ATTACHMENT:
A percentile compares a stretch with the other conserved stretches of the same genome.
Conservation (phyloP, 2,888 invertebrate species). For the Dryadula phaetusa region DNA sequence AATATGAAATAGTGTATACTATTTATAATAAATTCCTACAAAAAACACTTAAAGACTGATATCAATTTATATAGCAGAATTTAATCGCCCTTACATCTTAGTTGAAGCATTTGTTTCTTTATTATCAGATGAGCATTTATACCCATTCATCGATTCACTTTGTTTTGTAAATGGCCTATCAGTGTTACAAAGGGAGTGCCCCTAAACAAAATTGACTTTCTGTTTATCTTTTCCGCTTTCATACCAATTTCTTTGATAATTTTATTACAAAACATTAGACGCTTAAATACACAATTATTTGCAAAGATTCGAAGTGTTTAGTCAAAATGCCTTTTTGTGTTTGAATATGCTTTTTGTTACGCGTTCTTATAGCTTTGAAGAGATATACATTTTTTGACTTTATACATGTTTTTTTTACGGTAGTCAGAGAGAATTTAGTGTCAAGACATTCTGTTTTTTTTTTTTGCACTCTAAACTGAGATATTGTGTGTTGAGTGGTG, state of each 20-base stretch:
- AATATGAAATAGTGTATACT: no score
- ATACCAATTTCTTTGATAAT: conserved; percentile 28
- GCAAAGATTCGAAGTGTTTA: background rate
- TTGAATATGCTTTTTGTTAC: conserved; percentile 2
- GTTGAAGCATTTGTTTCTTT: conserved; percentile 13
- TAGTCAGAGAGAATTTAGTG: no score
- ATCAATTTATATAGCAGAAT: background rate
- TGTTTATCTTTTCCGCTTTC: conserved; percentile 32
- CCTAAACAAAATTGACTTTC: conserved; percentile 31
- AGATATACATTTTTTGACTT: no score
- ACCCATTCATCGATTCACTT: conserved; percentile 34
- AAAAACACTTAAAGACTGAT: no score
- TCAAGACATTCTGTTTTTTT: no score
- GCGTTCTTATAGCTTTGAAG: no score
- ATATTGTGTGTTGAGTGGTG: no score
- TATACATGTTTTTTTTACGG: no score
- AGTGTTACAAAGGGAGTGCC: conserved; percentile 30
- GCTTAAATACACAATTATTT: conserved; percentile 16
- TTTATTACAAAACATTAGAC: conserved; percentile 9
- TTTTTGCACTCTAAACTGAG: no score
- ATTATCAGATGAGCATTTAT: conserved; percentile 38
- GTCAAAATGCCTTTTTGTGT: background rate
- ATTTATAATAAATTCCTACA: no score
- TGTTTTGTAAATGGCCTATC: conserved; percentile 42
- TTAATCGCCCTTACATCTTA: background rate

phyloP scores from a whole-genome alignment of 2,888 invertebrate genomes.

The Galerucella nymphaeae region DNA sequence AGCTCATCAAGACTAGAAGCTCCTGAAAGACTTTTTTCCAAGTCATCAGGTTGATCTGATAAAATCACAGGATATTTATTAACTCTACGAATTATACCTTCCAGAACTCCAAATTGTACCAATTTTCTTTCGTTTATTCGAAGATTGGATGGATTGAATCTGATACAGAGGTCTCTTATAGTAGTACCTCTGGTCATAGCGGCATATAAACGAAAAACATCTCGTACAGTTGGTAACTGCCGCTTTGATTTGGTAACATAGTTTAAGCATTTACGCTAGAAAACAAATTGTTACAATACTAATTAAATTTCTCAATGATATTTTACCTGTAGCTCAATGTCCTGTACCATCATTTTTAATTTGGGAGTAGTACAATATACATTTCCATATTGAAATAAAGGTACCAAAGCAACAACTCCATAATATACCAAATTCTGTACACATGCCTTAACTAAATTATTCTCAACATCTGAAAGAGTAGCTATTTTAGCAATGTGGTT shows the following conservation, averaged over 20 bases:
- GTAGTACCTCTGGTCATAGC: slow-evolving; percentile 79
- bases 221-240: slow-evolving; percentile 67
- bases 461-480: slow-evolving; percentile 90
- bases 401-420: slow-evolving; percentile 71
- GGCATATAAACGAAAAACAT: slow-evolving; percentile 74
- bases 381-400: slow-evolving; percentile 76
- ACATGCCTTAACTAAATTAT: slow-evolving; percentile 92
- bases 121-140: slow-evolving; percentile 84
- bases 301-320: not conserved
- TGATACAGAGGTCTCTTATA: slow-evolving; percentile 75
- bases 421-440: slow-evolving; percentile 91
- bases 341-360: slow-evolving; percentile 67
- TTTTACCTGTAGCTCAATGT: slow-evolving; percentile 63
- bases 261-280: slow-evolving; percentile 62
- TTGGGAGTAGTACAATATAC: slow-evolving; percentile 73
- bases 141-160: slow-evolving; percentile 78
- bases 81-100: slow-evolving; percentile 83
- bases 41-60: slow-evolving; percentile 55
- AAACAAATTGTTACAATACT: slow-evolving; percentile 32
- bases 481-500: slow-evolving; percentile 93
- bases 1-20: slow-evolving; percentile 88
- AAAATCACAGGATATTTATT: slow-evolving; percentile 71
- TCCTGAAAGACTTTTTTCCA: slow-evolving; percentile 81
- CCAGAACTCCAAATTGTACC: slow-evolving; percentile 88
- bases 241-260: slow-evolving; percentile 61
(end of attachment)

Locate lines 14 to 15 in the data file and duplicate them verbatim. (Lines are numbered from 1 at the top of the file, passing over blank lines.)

- AAAAACACTTAAAGACTGAT: no score
- TCAAGACATTCTGTTTTTTT: no score